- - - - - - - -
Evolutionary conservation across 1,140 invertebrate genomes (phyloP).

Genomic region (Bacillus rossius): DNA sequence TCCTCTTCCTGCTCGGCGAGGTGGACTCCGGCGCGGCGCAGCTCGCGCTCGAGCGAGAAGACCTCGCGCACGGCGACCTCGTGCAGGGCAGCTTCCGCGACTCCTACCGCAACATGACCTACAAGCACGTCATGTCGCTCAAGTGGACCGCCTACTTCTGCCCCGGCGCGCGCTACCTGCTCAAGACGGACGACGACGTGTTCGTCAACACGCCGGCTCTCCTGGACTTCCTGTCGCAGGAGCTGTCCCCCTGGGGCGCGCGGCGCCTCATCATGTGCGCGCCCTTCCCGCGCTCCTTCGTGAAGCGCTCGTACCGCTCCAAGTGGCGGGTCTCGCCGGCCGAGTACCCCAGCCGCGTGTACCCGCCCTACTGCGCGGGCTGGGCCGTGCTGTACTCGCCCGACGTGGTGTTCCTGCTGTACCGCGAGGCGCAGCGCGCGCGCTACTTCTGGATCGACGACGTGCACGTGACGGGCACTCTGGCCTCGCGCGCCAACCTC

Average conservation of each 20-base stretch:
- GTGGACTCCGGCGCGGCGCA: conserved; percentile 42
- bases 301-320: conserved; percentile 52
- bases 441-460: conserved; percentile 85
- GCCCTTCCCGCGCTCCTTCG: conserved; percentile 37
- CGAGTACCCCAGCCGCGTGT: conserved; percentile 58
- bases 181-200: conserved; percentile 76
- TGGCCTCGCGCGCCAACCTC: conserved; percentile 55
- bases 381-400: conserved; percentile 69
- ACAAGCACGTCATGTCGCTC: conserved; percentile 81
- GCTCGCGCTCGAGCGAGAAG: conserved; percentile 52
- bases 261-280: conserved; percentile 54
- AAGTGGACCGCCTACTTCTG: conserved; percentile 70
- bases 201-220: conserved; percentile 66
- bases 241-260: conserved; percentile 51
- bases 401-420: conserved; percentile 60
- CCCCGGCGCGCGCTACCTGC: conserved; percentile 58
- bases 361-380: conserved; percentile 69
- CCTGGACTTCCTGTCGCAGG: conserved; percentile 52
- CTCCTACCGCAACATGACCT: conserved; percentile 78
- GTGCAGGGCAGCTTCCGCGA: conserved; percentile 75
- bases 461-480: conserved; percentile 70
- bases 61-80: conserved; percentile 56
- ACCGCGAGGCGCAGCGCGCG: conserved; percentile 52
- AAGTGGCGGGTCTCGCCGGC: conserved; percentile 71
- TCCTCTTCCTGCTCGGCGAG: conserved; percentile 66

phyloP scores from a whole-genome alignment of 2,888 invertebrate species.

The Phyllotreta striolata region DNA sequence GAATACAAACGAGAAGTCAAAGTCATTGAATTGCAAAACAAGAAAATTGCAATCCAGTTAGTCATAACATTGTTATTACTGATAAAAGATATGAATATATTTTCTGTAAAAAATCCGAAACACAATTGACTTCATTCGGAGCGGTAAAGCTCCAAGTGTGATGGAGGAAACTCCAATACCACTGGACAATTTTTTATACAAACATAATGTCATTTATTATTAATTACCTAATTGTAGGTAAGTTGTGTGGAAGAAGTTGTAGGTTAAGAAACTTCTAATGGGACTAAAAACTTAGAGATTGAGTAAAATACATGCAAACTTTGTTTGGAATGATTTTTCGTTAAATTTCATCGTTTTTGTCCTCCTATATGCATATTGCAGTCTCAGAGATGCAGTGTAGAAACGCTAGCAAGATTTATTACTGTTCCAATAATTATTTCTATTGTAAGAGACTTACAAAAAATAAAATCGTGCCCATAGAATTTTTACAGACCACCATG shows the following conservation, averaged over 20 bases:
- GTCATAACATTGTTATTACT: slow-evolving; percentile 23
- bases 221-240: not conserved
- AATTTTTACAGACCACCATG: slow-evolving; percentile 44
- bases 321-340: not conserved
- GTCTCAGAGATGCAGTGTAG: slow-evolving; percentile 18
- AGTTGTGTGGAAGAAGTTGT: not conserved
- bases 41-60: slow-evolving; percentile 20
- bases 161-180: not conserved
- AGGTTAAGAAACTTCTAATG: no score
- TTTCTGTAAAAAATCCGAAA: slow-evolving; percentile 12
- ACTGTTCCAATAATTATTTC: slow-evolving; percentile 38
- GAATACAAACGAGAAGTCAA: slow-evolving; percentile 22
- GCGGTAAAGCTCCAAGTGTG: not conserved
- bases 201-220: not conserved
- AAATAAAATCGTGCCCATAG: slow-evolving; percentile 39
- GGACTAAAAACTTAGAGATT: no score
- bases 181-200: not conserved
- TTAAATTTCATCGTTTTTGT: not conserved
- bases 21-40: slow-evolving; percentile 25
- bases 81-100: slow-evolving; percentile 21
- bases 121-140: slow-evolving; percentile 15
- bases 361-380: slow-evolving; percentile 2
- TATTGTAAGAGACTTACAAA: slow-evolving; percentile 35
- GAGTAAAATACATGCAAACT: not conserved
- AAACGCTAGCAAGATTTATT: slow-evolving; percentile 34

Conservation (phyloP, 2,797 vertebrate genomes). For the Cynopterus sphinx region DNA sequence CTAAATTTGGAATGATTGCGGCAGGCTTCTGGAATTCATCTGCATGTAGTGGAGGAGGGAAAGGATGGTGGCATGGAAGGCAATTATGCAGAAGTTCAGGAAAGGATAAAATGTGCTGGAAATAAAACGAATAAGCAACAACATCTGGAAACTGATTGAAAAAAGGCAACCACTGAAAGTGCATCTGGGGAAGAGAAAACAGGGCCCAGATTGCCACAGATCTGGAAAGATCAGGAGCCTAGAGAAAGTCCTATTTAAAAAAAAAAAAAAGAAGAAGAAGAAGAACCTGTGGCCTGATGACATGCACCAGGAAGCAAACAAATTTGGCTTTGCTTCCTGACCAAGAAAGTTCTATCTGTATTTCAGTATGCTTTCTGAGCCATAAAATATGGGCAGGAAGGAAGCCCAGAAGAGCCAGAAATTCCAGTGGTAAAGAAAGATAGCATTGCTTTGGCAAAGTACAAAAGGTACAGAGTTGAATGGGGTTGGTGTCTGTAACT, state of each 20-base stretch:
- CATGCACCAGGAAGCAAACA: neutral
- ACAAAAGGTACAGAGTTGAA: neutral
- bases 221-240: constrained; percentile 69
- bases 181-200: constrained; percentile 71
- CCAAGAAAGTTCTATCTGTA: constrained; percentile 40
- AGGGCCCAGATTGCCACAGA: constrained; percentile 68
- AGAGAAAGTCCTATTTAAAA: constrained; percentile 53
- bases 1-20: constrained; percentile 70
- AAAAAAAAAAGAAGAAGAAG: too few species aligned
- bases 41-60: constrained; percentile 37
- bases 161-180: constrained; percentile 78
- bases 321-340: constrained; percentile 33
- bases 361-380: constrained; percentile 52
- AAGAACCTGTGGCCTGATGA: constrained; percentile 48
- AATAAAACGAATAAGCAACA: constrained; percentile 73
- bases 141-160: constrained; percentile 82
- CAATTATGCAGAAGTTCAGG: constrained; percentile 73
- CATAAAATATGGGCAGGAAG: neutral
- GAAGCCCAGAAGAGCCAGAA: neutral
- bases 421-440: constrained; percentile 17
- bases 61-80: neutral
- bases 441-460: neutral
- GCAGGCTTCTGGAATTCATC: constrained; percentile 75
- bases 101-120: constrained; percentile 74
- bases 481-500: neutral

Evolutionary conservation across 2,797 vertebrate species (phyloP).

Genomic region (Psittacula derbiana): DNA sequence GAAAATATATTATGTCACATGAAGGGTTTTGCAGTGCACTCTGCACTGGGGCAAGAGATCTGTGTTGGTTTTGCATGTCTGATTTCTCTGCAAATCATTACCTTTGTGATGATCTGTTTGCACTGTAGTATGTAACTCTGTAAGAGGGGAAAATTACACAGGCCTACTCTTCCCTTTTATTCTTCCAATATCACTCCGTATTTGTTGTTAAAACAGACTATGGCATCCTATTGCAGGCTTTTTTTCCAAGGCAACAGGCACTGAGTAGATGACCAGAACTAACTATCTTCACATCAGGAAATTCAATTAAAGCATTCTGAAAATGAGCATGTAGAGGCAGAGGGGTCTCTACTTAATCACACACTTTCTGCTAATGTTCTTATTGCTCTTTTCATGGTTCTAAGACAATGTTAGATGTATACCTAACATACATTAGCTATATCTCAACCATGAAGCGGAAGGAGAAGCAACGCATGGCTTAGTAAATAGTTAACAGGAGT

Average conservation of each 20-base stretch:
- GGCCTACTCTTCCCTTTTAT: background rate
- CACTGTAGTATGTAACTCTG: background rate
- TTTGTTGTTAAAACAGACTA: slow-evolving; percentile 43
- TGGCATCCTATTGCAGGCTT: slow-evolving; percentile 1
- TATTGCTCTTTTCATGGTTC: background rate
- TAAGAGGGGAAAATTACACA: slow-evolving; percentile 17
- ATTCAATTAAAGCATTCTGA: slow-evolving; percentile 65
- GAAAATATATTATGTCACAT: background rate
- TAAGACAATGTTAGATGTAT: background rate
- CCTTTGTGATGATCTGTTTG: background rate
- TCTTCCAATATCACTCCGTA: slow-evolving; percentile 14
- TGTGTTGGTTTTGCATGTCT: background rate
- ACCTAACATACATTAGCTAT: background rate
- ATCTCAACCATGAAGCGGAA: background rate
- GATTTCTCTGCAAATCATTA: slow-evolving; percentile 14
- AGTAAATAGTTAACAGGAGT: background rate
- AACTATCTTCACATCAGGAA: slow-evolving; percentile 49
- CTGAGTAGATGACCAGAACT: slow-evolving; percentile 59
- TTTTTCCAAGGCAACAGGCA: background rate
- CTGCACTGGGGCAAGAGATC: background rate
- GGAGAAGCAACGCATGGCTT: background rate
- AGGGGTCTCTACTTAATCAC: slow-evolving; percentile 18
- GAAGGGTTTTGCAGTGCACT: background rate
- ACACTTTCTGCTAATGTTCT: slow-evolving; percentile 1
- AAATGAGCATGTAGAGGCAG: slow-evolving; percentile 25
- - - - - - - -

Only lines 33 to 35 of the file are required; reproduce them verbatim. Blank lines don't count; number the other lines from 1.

- AATTTTTACAGACCACCATG: slow-evolving; percentile 44
- bases 321-340: not conserved
- GTCTCAGAGATGCAGTGTAG: slow-evolving; percentile 18